Jack Kerouac’s brief stint as a running back for Columbia University and early crack at sportswriting for the school’s Daily Spectator have been well documented. Unknown ’til now, however, was Kerouac’s obsession with a self-invented fantasy baseball universe. The Lowell, MA native “charted the exploits of made-up players like Wino Love, Warby Pepper, Heinie Twiett, Phegus Cody and Zagg Parker, who toiled on imaginary teams named either for cars (the Pittsburgh Plymouths and New York Chevvies, for example) or for colors (the Boston Grays and Cincinnati Blacks),” explains the New York Times’ Charles McGrath.
He collected their stats, analyzed their performances and, as a teenager, when he played most ardently, wrote about them in homemade newsletters and broadsides. He even covered financial news and imaginary contract disputes. During those same teenage years, he also ran a fantasy horse-racing circuit, complete with illustrated tout sheets and racing reports. He created imaginary owners, imaginary jockeys, imaginary track conditions.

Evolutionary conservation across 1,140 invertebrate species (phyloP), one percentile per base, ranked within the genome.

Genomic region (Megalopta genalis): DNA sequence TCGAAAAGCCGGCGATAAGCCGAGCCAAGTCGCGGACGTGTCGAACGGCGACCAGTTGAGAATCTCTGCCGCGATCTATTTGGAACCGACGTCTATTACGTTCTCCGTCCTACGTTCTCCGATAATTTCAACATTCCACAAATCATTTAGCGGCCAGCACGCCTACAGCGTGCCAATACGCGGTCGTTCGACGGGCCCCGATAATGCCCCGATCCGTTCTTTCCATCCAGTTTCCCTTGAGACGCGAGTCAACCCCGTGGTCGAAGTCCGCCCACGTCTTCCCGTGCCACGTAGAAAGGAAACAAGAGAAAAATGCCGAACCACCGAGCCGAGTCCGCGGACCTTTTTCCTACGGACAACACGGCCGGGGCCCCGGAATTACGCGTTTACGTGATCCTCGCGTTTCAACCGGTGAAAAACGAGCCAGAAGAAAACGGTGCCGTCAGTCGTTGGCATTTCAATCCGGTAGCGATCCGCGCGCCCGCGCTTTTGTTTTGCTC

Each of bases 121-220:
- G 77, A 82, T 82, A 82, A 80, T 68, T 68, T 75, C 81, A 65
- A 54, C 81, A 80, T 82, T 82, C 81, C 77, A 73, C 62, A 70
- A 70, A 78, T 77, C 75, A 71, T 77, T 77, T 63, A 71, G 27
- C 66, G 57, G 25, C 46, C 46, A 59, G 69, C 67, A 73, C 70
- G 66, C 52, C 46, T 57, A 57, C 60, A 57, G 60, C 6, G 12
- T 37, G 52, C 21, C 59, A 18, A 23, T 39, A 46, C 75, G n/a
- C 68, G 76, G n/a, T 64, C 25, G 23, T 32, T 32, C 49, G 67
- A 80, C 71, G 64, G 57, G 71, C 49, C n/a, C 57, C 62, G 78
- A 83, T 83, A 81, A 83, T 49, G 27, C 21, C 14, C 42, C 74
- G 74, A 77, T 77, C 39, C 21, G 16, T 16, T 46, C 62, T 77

All these œpublications, some typed, some handwritten and often pasted into old-fashioned composition notebooks, are now part of the Jack Kerouac Archive at the Berg Collection of the New York Public Library. The curator, Isaac Gewirtz, has just written a 75-page book about them, œKerouac at Bat: Fantasy Sports and the King of the Beats, to be published next week by the library and available, at least for now, only in its gift shop.
The prose in Kerouac™s various publications mostly imitates the overheated, epithet-studded sportswriting of the day. œIt was partly homage, Mr. Gewirtz said, œand perhaps partly parody, but every now and then an original phrase leaps out. For example, the description of a hitter who œalmost drove Charley Fiskell, Boston™s hot corner man, into a shambled heap in the last game with his sizzling drives through the grass.
Mr. Gewirtz said, œI really like that ˜shambled heap.™ Another description he enjoys is one of an overpowering pitcher who after defeating the opposition by a lopsided score œsmiled wanly.